At Mosby Woods Elementary School in Fairfax County, an art coach from the Kennedy Center helped children play historic figures in a living museum. The fourth-grade class went on a trip to Jamestown. And this summer, the school's library will be open a few hours each week so children can check out books without leaving the neighborhood.
Principal Mahri Aste said those programs have helped boost student performance. But next year, less federal funding will be coming in because the school is becoming, at least on paper, less poor. And Aste worries that if the trend continues, some programs could be cut.
The problem, Aste said, is that the school has to educate the same number of students who are extremely poor. The on-paper change started in 2003, when Mosby Woods became home to a center for gifted students -- students from Mosby Woods and four nearby schools in middle-class or even affluent neighborhoods. The influx of wealthier students skewed the reality, Aste said.
"The number of children in poverty hasn't changed," Aste said. "Those kids [the gifted students] are pulled from neighborhoods other than our own, and they are lowering our overall poverty rate. As the center expands, I anticipate more cuts in our resources."
The situation at Mosby Woods, just south of Interstate 66 near Fairfax City, reflects the changing demographics of Fairfax, where pockets of poverty exist even in areas that are generally more affluent. The school, which has about 550 students, is near a large apartment complex that is home to many low-income families, including immigrants from Somalia, Sudan and El Salvador, Aste said. But neighborhoods with single-family homes surround the school.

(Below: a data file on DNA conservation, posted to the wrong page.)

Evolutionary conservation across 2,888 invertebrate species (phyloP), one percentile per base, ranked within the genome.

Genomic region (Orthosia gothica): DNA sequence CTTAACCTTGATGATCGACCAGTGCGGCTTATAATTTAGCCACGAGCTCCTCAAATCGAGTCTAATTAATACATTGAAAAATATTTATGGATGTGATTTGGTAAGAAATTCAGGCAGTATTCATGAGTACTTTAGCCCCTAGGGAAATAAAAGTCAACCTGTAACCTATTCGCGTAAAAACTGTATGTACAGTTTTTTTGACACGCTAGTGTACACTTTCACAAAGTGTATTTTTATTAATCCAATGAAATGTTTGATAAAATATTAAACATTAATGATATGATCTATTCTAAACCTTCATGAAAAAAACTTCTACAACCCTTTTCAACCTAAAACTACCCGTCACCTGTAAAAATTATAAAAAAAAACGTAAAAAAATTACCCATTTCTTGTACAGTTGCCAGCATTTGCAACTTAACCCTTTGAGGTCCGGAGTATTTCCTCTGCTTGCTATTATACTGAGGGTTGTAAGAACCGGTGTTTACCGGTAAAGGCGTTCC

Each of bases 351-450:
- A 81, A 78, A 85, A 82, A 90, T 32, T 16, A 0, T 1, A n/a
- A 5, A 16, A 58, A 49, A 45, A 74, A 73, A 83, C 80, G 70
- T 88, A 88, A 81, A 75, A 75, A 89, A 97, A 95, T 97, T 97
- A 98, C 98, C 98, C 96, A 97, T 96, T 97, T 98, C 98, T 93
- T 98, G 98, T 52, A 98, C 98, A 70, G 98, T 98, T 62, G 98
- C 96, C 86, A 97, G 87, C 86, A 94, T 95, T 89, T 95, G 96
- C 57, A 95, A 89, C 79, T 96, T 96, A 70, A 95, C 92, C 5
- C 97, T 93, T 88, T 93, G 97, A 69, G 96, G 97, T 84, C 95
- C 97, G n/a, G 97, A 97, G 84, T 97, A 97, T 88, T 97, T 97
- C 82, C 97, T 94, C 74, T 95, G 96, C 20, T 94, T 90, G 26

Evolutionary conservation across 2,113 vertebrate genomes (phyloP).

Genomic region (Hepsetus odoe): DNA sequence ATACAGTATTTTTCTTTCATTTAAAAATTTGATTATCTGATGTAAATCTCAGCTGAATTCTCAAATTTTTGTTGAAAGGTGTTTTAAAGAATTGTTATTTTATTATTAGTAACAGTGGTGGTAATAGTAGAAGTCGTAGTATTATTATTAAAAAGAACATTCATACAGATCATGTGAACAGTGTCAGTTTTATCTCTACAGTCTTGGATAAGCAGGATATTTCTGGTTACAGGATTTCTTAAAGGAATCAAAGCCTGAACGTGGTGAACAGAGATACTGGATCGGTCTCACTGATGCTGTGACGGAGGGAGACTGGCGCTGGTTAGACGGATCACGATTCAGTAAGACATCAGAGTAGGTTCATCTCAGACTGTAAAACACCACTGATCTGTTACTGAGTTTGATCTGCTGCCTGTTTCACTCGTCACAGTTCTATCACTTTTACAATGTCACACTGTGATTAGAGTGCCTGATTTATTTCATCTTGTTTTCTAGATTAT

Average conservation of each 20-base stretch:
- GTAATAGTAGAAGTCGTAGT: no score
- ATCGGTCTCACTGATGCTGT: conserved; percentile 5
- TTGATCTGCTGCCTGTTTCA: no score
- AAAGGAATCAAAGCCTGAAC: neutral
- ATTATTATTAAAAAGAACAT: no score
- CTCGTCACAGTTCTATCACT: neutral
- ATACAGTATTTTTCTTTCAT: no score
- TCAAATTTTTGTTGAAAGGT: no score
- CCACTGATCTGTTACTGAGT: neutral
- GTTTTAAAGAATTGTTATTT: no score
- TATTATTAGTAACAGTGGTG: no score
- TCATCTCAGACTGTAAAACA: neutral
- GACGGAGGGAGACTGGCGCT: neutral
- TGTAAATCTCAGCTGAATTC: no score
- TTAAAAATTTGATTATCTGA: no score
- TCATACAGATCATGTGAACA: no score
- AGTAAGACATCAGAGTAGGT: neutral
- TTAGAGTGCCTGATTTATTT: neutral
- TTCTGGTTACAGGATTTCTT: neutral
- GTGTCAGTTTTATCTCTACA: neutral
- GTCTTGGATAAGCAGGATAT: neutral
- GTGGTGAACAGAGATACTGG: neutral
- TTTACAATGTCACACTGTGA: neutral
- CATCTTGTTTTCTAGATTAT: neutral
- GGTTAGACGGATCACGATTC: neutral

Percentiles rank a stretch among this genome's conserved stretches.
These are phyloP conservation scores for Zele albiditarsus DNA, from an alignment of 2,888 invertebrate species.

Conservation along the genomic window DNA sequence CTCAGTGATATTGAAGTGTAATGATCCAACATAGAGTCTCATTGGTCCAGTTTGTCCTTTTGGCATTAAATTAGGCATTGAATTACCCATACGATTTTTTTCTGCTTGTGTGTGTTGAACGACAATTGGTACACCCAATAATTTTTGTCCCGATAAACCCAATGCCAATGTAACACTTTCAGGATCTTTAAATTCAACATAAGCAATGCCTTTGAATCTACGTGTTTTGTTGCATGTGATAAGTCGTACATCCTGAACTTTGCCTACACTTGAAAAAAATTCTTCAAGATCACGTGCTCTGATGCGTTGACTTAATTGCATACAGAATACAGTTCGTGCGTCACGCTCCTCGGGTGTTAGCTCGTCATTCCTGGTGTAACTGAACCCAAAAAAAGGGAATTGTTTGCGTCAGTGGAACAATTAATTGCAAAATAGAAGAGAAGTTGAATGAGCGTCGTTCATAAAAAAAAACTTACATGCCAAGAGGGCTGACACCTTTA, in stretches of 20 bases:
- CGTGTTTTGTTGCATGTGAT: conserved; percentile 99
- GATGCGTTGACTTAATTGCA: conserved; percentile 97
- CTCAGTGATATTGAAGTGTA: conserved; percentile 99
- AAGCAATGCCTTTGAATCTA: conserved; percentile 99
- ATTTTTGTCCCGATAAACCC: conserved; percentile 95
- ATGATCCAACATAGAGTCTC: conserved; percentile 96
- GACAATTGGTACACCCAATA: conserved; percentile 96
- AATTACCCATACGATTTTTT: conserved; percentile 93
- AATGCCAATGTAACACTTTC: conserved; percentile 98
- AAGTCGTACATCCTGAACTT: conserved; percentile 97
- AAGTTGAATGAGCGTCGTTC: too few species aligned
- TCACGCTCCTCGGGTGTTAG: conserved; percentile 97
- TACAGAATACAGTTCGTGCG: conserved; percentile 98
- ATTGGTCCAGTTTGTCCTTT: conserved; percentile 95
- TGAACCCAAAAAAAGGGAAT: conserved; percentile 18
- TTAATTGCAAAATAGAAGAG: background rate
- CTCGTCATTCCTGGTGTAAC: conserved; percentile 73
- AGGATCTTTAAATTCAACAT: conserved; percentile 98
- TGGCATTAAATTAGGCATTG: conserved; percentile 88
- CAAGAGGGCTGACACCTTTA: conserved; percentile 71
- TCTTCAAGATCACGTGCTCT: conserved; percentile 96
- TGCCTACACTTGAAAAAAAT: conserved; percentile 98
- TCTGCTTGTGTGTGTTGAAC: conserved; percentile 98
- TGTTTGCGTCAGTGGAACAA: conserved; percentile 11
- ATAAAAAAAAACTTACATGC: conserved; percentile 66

School officials say the shift at Mosby Woods is unique in Fairfax, because the county's other gifted centers draw children from schools in neighborhoods with similar socioeconomic conditions.
Federal Title 1 funding, intended to offset the effect of poverty on education, is doled out to schools based on the number of children eligible for free and reduced-price lunches. Schools at which 40 percent or more of the children are poor receive the largest sums, and principals have more flexibility in spending, said Sue Fidelman, Title 1 coordinator for Fairfax County schools.
Fidelman said Mosby Woods is taking a hit because the percentage dropped to 39 percent. If the children in the gifted center are not included, Aste said, about 45 percent of the students are poor.
In the school year that ended in June, Aste used federal funds to hire three extra teachers and had about $17,000 left over to pay for supplies and programs. Beginning in September, the funds will cover two teaching positions, and there will be a little less for extras.
Fairfax school officials have agreed to make up the difference in funding for next year. But Aste and parents say they are concerned about the future.
The gifted center started in 2003 with a third-grade class. An additional grade was added last year. Beginning in September, the center will have third- through fifth-grade classes, and the next year, it will include a sixth-grade class.
"It's the law of unintended consequences," said Linda Ferri, the Mosby Woods PTA president. "The most at-risk kids . . . will have resources removed because suddenly there is an influx of higher-income kids."
Bill Brennan, an economics consultant who lives within the Mosby Woods boundary and has two children at the school, including a daughter in the gifted center, said even though he thinks the center is good for the school, he would rather see it move if having it stay means fewer resources for all the children.
"It just doesn't seem fair," Brennan said. "I love having the center here. But to be quite honest, I would rather have it at another school because . . . I'm worried about the kids who don't speak English and whose parents are working two jobs."